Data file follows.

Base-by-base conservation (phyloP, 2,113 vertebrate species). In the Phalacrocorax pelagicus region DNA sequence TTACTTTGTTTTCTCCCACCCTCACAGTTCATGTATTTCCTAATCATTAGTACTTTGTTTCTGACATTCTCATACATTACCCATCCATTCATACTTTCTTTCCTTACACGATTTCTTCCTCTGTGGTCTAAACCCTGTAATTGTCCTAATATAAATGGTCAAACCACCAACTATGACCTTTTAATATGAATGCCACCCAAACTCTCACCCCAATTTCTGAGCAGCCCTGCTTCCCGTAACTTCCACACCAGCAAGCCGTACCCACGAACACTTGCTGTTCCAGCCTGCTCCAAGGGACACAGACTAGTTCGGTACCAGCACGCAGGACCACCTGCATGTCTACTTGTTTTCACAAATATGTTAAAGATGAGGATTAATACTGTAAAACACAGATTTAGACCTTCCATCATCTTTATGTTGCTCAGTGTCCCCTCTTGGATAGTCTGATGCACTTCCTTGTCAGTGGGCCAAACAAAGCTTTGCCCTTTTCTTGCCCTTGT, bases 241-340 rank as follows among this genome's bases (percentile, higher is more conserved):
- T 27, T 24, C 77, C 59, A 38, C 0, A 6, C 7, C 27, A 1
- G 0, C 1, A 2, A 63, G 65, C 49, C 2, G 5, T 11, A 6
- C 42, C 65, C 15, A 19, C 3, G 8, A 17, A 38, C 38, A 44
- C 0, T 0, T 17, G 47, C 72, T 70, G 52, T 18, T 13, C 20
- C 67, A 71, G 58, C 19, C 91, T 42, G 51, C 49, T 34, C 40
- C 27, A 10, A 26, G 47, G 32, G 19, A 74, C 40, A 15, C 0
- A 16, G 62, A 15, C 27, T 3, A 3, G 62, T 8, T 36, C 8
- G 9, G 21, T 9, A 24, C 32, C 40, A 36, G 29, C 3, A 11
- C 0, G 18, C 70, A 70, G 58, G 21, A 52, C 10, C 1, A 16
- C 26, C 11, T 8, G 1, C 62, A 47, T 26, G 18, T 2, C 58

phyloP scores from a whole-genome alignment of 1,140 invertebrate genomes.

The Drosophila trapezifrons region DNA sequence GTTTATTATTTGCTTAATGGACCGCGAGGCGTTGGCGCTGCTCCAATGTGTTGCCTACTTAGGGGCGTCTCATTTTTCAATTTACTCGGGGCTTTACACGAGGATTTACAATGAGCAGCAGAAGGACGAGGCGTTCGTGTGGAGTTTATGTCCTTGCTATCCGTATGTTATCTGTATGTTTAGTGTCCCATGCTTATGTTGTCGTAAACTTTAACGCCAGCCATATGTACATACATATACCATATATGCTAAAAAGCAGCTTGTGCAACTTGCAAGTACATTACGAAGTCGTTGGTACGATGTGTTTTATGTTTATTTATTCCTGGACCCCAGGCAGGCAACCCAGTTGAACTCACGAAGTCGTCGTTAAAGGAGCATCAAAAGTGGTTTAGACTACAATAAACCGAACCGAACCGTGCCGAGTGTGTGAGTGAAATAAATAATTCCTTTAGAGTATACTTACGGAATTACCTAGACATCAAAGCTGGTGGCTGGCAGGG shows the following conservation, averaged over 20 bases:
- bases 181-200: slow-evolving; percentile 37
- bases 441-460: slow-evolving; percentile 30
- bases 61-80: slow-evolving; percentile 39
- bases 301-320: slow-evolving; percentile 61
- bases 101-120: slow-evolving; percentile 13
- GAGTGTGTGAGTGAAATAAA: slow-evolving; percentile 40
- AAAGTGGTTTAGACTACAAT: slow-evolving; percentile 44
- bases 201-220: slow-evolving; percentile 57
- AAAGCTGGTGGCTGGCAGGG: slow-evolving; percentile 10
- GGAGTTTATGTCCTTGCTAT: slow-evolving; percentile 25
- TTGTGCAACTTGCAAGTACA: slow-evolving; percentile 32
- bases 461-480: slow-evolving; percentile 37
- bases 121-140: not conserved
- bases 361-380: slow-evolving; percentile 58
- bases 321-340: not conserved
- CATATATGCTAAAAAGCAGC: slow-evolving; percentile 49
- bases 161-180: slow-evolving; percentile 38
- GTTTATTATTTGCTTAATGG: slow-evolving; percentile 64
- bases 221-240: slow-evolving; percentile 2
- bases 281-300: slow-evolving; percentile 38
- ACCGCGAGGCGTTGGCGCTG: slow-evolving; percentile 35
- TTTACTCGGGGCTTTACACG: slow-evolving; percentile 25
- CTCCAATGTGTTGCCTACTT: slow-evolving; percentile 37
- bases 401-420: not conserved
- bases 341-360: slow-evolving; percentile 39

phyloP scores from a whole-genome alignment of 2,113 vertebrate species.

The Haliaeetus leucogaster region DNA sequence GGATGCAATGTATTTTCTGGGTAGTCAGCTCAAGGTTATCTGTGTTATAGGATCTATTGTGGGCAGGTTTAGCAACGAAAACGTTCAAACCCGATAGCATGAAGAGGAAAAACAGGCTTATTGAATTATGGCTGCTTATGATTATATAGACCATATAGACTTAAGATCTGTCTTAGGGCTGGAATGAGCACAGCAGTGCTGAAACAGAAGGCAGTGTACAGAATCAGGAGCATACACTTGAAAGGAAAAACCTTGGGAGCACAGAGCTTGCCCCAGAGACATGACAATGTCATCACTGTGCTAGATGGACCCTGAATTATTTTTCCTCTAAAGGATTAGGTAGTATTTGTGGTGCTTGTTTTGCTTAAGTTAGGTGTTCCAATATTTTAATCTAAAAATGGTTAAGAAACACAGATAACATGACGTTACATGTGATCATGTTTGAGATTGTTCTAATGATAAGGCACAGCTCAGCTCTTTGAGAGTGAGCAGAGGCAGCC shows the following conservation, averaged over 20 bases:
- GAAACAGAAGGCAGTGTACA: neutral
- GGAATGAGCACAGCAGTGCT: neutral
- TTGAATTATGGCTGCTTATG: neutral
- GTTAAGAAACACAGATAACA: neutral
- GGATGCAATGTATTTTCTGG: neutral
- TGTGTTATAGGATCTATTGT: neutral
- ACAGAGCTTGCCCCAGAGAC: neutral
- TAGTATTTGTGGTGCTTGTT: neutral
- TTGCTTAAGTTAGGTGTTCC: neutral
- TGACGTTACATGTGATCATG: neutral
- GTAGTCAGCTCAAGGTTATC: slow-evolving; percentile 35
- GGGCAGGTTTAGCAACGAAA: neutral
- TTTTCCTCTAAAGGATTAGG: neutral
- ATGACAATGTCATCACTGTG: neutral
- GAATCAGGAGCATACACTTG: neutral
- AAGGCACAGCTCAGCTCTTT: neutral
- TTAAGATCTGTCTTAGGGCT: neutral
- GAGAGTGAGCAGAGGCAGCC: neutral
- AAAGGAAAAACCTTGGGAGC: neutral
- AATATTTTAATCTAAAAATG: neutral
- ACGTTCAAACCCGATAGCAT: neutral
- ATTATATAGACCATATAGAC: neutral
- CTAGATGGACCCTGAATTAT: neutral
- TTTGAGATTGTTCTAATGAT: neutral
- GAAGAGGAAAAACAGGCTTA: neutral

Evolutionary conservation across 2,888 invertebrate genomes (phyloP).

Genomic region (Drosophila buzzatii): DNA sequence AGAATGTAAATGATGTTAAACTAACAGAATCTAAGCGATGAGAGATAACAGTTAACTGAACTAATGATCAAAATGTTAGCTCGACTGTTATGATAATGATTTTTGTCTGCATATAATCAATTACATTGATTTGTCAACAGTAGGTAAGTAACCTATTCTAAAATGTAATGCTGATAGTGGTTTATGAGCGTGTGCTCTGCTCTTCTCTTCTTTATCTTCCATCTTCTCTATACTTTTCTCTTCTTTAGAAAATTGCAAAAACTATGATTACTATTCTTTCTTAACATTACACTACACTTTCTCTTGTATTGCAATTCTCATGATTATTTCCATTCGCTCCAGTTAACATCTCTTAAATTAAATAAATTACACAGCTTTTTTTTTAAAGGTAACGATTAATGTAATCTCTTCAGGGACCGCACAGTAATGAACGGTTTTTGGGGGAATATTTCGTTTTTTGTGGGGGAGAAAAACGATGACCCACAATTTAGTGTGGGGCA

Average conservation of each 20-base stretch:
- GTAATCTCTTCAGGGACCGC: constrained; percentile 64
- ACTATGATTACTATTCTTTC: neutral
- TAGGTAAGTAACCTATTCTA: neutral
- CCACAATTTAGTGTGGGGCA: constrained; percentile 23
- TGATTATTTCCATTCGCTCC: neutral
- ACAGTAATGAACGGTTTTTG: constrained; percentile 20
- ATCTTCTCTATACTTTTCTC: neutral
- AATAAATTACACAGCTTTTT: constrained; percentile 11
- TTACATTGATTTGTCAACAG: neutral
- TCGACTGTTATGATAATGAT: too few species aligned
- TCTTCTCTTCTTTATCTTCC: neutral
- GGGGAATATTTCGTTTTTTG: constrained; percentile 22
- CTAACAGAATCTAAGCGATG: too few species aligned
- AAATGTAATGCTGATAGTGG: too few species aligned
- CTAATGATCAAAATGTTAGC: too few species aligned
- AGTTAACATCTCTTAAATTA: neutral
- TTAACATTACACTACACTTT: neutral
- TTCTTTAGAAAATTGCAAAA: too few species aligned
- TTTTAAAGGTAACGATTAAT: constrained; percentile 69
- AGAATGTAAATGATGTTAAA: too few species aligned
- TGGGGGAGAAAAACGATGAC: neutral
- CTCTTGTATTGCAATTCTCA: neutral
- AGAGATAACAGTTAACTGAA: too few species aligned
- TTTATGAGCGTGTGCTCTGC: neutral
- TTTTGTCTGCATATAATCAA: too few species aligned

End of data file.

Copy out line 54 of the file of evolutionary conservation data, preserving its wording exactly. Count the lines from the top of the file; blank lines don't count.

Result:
- ATGACAATGTCATCACTGTG: neutral